Though rumors have been circulating for some time, Fitbit officially announced its new versions of the Fitbit Flex and Fitbit Charge devices yesterday. At the same time, the company announced new Fitbit app features and a new line of designer devices.
The biggest difference between the Fitbit Flex 2 and the Fitbit Flex is that the new device is sufficiently water-resistant to be worn while swimming and to track laps and calories burned while swimming. It's also 30 percent smaller and has a five-day battery life.
The Fitbit Charge 2 also has an extended battery life and has been redesigned with a larger screen. It has heart rate sensing built-in (unlike the original Charge, which had a heart rate sensing and non heart rate sensing version available at different price points) and uses that data in new ways: for its Cardio Fitness Level feature and guided breathing exercises designed to reduce stress. The Charge 2 can communicate with the phone's GPS in a way that previous devices could not.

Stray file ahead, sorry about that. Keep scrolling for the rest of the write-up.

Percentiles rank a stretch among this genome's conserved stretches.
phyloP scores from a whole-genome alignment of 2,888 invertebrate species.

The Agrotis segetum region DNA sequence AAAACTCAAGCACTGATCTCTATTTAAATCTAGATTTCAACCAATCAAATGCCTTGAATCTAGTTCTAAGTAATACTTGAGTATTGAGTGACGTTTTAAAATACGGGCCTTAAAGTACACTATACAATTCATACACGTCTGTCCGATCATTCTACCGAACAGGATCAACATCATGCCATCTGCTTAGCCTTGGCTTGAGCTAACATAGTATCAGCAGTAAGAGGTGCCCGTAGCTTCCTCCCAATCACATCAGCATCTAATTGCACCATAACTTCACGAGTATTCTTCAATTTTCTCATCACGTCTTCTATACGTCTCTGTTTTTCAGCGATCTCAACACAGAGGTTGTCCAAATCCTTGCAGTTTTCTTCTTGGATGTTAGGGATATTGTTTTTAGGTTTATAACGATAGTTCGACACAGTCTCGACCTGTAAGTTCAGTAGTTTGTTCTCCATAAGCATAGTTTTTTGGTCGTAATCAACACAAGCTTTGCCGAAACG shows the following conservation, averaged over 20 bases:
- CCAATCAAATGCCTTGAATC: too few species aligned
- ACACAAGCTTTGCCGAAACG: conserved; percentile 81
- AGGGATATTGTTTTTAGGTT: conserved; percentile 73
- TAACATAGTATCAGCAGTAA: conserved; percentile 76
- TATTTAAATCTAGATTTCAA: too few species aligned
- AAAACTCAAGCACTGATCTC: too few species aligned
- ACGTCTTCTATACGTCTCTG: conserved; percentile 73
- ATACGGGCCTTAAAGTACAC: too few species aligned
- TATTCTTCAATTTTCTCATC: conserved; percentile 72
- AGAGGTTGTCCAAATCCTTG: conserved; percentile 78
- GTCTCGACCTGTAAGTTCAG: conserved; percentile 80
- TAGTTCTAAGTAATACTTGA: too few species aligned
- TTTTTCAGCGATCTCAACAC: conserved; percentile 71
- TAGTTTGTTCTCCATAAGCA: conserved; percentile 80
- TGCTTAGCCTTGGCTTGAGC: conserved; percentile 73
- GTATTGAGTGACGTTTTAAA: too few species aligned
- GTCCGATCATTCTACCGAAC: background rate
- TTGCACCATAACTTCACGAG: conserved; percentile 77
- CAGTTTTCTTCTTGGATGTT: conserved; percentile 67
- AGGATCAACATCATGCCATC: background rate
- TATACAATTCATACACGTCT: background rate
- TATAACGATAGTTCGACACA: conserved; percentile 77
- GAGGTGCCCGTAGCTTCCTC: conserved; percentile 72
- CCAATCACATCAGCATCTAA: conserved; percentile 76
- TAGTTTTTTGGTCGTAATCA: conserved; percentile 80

The Cardio Fitness Level and Relax features are especially interesting as they show the wearable space moving beyond heart rate tracking as a commodity. Now, they are really exploring the ways in which knowing one's heart rate can be useful and actionable for the consumer.
"Anyone who has ever set a goal to 'get fit' knows the road is filled with small changes and hurdles," the company wrote in a blog post. "Understanding how all of those little steps and climbs add up can be part of the challenge. Maybe you start hitting your daily step goal more regularly, clocking more activity time at the gym, and making more mindful choices at the dinner table, but you never see the numbers on the scale move. Now there’s a new way to know where you stand and track your improvement, by taking your cardiovascular fitness into account. ... Viewable in the heart rate section of the Fitbit app, your score is an estimation of your VO2 Max (the maximum amount of oxygen your body can use when you’re working out at your hardest)—widely accepted as the gold standard measurement of cardiovascular fitness."
In the Fitbit app, the new features is called Fitbit Adventures, a gameified way to encourage some users to get their steps in. Users can virtually explore a location, starting with three routes in Yosemite National Park, unlocking new landmarks as they take more steps. The scenes are panoramic, which allows the user to "look around" by moving their phone.
Finally, Fitbit announced new designer options, all versions of hte Fitbit Alta, from Public School, Tory Burch, and Vera Wang (available via an exclusive partnership with Kohl's).